The first time I became aware of that general thought was when I read about the Westinghouse Effect which is that the observation of an event is influenced by the act of observation.
Two eponymous designations refer to formulations that expand that concept and give it more useful meaning; Goodhart's Law and the Lucas critique. These have important implications in this era of hyperplastic medical guidelines, pay for performance, quality measures which pretend to measure the unmeasurable and the cookbookization of primary care medicine.
Charles Goodhart was an economist in Great Britain who expressed the following thought:
Once a measure is made a target for the purpose of conducting policy, it will loose the information content that would qualify it to play such a role.
A medical example is the four-hour pneumonia rule. There are data indicating that those pneumonia patients who received antibiotics within some several hour time frame did better that those whose antibiotics were delayed. This even conforms with common medical sense-a patient with a serious infection requiring antibiotics should do better getting the medication sooner rather than later. So promptness of delivery antibiotics was considered to be a measure of quality and then became a target. Once a target, ER personnel seemed to have treated towards this target and later we learned that one unintended consequence was some not insignificant number of patients were given antibiotics within the magic time frame but did not have pneumonia at all.
This line of thought was developed further by another economist and Nobel prize laureate, Robert Lucas.
Lucas said it was naive to think one could predict the effect of a policy purely based on aggregated historical data. An example might be the data suggesting promptness of treatment influenced pneumonia outcomes.To predict the outcome of a policy change one has to consider how individuals are likely to behave given the change.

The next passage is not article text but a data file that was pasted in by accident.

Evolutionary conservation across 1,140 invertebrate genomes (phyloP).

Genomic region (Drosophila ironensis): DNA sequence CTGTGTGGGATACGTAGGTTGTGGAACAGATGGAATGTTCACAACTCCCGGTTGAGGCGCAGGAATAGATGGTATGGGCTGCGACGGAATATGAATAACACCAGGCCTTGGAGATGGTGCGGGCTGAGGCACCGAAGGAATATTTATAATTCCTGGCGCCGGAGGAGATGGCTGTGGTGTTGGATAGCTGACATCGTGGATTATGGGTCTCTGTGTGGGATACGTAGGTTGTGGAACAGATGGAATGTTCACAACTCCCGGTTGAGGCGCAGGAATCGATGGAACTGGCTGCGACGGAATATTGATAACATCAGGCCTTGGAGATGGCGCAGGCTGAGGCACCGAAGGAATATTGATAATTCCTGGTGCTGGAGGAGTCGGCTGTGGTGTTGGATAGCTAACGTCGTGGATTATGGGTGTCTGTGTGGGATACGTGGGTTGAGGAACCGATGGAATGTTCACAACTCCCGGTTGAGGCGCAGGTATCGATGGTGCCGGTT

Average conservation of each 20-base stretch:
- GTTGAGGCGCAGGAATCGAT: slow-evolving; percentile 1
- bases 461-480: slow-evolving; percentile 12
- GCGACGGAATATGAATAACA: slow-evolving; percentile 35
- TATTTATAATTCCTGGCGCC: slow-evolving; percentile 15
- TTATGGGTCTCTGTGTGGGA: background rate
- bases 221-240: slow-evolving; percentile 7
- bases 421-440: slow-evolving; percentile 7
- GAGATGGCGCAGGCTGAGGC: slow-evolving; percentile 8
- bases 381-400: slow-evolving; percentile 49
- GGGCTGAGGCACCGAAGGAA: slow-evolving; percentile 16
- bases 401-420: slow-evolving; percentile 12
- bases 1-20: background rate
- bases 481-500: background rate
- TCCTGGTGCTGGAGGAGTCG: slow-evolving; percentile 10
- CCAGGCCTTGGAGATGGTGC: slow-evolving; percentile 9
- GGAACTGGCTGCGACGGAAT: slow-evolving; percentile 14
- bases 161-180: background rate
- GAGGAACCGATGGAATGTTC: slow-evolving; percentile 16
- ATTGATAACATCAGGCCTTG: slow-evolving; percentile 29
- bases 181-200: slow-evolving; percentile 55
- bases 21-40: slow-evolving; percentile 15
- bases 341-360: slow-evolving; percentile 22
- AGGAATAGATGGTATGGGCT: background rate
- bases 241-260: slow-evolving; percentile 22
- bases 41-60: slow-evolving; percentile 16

To predict the effect of a policy change (rewarding 4 hr treatment for example) you need to consider the constraints the players operate under and basic human nature.Outcomes may change ( even if those outcomes are not measured) when policy ( or rules of the game) is changed.The effort to meet some deadline that folks are graded on may well take away efforts to provide necessary timely care for other patients not currently covered by some quality rule and target.In the era before the imposition of the four hour rule, promptness of antibiotic administration may have been one of a number of indicators of a good general care. Once it became a target it lost its value as an indicator of quality even though now it was considered to be an official indicator of quality.
This general theme was discussed recently by the Management editor of The Guardian.See here.
He offers this example also from the medical world having introduced a concept analogous to Gresham's Law, bad measurements drive out good ones.
What happens when bad measures drive out good is strikingly described in an article in the current Economic Journal. Investigating the effects of competition in the NHS, Carol Propper and her colleagues made an extraordinary discovery. Under competition, hospitals improved their patient waiting times. At the same time, the death-rate following emergency heart-attack admissions substantially increased. Why? As targets, waiting times were and are measured (and what gets measured gets managed, right?). Emergency heart-attack deaths were not tracked and therefore not managed. Even though no one would argue that the trade-off - shorter waiting times but more deaths - was anything but a travesty of NHS purpose, that's what the choice of measure produced.
Goodhart and others made this observation some time ago but fortunately we in medicine were- for quite a while- spared the pain of seeing it first hand in our practices.